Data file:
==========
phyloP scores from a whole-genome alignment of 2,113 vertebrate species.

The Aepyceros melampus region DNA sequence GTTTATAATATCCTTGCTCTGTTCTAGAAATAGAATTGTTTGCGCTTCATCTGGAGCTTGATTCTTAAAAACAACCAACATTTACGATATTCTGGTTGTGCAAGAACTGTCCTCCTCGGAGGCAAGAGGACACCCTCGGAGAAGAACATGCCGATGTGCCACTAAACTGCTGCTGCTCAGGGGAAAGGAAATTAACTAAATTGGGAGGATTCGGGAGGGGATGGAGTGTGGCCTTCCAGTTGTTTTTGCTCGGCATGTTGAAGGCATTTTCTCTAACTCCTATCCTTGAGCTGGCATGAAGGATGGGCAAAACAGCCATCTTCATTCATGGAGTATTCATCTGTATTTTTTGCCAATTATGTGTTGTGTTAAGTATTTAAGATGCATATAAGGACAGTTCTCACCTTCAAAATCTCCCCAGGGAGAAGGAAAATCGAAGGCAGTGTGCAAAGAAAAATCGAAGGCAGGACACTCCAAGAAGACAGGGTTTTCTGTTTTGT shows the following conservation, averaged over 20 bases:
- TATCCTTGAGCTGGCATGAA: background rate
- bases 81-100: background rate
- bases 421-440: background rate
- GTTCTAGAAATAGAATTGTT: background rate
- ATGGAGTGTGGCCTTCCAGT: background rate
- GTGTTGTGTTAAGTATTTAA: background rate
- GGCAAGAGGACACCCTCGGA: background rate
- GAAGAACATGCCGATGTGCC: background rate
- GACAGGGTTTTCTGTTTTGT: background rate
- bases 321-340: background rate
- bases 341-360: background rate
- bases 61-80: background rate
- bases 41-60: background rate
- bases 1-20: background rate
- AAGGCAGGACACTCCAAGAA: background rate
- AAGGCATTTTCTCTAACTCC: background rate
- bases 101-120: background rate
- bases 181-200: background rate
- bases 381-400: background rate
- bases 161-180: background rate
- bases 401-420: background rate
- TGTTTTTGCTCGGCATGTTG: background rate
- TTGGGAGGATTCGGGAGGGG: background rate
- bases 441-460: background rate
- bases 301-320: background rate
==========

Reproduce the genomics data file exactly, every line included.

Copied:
phyloP scores from a whole-genome alignment of 2,113 vertebrate species.

The Aepyceros melampus region DNA sequence GTTTATAATATCCTTGCTCTGTTCTAGAAATAGAATTGTTTGCGCTTCATCTGGAGCTTGATTCTTAAAAACAACCAACATTTACGATATTCTGGTTGTGCAAGAACTGTCCTCCTCGGAGGCAAGAGGACACCCTCGGAGAAGAACATGCCGATGTGCCACTAAACTGCTGCTGCTCAGGGGAAAGGAAATTAACTAAATTGGGAGGATTCGGGAGGGGATGGAGTGTGGCCTTCCAGTTGTTTTTGCTCGGCATGTTGAAGGCATTTTCTCTAACTCCTATCCTTGAGCTGGCATGAAGGATGGGCAAAACAGCCATCTTCATTCATGGAGTATTCATCTGTATTTTTTGCCAATTATGTGTTGTGTTAAGTATTTAAGATGCATATAAGGACAGTTCTCACCTTCAAAATCTCCCCAGGGAGAAGGAAAATCGAAGGCAGTGTGCAAAGAAAAATCGAAGGCAGGACACTCCAAGAAGACAGGGTTTTCTGTTTTGT shows the following conservation, averaged over 20 bases:
- TATCCTTGAGCTGGCATGAA: background rate
- bases 81-100: background rate
- bases 421-440: background rate
- GTTCTAGAAATAGAATTGTT: background rate
- ATGGAGTGTGGCCTTCCAGT: background rate
- GTGTTGTGTTAAGTATTTAA: background rate
- GGCAAGAGGACACCCTCGGA: background rate
- GAAGAACATGCCGATGTGCC: background rate
- GACAGGGTTTTCTGTTTTGT: background rate
- bases 321-340: background rate
- bases 341-360: background rate
- bases 61-80: background rate
- bases 41-60: background rate
- bases 1-20: background rate
- AAGGCAGGACACTCCAAGAA: background rate
- AAGGCATTTTCTCTAACTCC: background rate
- bases 101-120: background rate
- bases 181-200: background rate
- bases 381-400: background rate
- bases 161-180: background rate
- bases 401-420: background rate
- TGTTTTTGCTCGGCATGTTG: background rate
- TTGGGAGGATTCGGGAGGGG: background rate
- bases 441-460: background rate
- bases 301-320: background rate